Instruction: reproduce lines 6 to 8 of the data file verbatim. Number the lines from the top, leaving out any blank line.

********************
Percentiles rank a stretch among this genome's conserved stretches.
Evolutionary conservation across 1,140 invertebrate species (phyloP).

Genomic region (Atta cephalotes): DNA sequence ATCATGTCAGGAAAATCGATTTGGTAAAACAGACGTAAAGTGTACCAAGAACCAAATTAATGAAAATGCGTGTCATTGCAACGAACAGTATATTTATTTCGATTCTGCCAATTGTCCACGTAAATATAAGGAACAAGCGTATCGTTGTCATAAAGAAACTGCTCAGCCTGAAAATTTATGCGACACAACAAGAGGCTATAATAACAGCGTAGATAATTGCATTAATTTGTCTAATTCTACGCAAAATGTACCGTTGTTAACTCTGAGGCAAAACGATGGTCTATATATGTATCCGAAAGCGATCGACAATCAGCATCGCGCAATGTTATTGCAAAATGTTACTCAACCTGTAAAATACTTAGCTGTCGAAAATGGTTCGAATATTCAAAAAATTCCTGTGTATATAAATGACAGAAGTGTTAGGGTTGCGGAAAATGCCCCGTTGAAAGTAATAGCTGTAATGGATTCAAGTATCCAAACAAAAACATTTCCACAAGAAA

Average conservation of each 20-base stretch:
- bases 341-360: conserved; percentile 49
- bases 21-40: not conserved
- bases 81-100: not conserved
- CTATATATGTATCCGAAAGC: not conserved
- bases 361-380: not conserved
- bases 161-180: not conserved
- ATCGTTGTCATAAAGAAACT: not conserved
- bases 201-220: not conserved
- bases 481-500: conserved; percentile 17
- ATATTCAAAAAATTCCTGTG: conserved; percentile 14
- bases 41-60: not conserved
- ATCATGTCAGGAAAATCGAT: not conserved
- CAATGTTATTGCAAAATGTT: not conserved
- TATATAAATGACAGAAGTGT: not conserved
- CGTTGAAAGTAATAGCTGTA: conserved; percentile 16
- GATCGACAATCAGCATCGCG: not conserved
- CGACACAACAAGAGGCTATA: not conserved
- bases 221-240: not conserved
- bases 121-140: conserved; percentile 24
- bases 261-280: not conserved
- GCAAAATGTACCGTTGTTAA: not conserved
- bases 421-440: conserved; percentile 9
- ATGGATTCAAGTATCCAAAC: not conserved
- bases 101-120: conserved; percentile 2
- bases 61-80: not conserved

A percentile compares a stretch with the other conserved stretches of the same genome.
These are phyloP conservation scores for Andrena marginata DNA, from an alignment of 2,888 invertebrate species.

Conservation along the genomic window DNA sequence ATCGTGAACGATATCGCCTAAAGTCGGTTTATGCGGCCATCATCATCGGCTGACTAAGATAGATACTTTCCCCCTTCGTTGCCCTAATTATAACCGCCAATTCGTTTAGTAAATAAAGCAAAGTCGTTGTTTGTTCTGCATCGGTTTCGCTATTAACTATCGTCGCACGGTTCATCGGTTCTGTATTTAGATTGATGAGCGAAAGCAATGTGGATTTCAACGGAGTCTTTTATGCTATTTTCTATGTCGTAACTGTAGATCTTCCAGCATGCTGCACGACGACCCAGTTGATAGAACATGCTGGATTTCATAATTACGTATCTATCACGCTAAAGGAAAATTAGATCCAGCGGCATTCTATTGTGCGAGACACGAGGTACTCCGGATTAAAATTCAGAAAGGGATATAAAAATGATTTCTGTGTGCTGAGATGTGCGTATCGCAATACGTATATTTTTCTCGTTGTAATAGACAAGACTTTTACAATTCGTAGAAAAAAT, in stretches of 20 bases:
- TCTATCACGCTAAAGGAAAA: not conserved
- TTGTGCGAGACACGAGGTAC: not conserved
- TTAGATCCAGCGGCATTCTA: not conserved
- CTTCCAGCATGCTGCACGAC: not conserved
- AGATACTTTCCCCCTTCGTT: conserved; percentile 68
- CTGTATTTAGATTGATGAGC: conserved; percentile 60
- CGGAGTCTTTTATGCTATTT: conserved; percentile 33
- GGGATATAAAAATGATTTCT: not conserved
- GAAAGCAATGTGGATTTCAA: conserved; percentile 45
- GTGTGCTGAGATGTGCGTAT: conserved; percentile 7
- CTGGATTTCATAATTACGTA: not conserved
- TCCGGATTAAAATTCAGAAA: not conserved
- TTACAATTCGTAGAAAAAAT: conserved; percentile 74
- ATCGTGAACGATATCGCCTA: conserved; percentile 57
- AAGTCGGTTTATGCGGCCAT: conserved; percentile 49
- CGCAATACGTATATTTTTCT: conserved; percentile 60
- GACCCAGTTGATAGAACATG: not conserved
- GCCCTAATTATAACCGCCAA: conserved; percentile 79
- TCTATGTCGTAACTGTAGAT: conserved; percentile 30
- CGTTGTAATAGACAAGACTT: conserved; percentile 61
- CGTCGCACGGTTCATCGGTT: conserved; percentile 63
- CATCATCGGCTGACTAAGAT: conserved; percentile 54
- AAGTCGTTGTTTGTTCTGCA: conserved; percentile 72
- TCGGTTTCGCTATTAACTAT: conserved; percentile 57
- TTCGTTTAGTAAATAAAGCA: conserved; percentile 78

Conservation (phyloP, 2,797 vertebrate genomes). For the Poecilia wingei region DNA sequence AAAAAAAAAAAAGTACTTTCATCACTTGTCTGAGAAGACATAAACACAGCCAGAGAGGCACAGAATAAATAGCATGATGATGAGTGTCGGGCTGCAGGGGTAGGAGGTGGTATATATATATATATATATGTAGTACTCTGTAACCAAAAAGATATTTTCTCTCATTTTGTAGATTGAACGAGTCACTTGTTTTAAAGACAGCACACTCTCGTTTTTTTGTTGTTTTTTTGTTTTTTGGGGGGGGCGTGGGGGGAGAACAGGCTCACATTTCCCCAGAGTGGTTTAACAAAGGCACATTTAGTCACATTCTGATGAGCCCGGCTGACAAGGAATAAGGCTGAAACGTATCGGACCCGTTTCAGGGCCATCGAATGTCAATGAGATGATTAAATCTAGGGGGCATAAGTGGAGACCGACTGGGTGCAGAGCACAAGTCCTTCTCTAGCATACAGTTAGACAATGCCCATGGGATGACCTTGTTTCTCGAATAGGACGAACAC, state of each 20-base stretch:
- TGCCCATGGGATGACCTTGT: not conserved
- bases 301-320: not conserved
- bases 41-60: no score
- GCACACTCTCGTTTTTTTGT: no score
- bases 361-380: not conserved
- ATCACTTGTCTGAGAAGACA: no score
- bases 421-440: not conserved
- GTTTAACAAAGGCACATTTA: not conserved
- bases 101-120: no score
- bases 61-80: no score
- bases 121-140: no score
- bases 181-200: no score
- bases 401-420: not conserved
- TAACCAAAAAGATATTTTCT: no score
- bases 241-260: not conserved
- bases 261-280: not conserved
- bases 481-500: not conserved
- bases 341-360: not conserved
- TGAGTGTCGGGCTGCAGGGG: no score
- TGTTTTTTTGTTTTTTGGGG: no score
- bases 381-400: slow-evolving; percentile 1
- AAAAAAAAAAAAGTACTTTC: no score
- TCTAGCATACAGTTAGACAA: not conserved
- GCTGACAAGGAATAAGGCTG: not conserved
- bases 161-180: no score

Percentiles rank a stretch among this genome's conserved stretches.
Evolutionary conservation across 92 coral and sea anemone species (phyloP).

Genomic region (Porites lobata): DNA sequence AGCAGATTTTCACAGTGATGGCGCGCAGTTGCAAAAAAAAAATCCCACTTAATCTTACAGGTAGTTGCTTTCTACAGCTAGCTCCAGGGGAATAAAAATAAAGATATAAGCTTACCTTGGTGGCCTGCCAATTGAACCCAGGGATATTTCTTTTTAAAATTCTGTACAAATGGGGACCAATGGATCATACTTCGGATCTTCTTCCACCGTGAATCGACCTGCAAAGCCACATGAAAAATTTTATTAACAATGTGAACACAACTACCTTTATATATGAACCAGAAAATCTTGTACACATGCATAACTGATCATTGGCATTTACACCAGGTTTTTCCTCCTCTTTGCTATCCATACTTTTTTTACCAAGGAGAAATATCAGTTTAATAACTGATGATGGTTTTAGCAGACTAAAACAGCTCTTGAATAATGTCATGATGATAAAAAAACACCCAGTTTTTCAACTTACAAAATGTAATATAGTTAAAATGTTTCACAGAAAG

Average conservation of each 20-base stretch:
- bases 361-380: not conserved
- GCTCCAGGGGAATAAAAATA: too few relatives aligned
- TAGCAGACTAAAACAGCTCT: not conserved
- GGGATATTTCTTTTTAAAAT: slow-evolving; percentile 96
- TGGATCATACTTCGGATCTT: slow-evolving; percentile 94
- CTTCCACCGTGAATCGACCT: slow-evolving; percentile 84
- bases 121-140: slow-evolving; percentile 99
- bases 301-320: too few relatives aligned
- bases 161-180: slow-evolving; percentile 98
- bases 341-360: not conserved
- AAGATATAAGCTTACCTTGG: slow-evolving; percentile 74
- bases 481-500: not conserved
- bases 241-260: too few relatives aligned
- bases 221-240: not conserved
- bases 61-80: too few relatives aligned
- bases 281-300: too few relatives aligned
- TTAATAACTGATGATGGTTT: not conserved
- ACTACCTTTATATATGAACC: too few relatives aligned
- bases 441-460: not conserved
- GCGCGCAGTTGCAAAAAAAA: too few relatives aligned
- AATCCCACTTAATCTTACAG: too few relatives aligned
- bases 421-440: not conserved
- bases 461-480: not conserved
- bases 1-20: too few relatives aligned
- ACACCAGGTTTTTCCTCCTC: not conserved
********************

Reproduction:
- bases 21-40: not conserved
- bases 81-100: not conserved
- CTATATATGTATCCGAAAGC: not conserved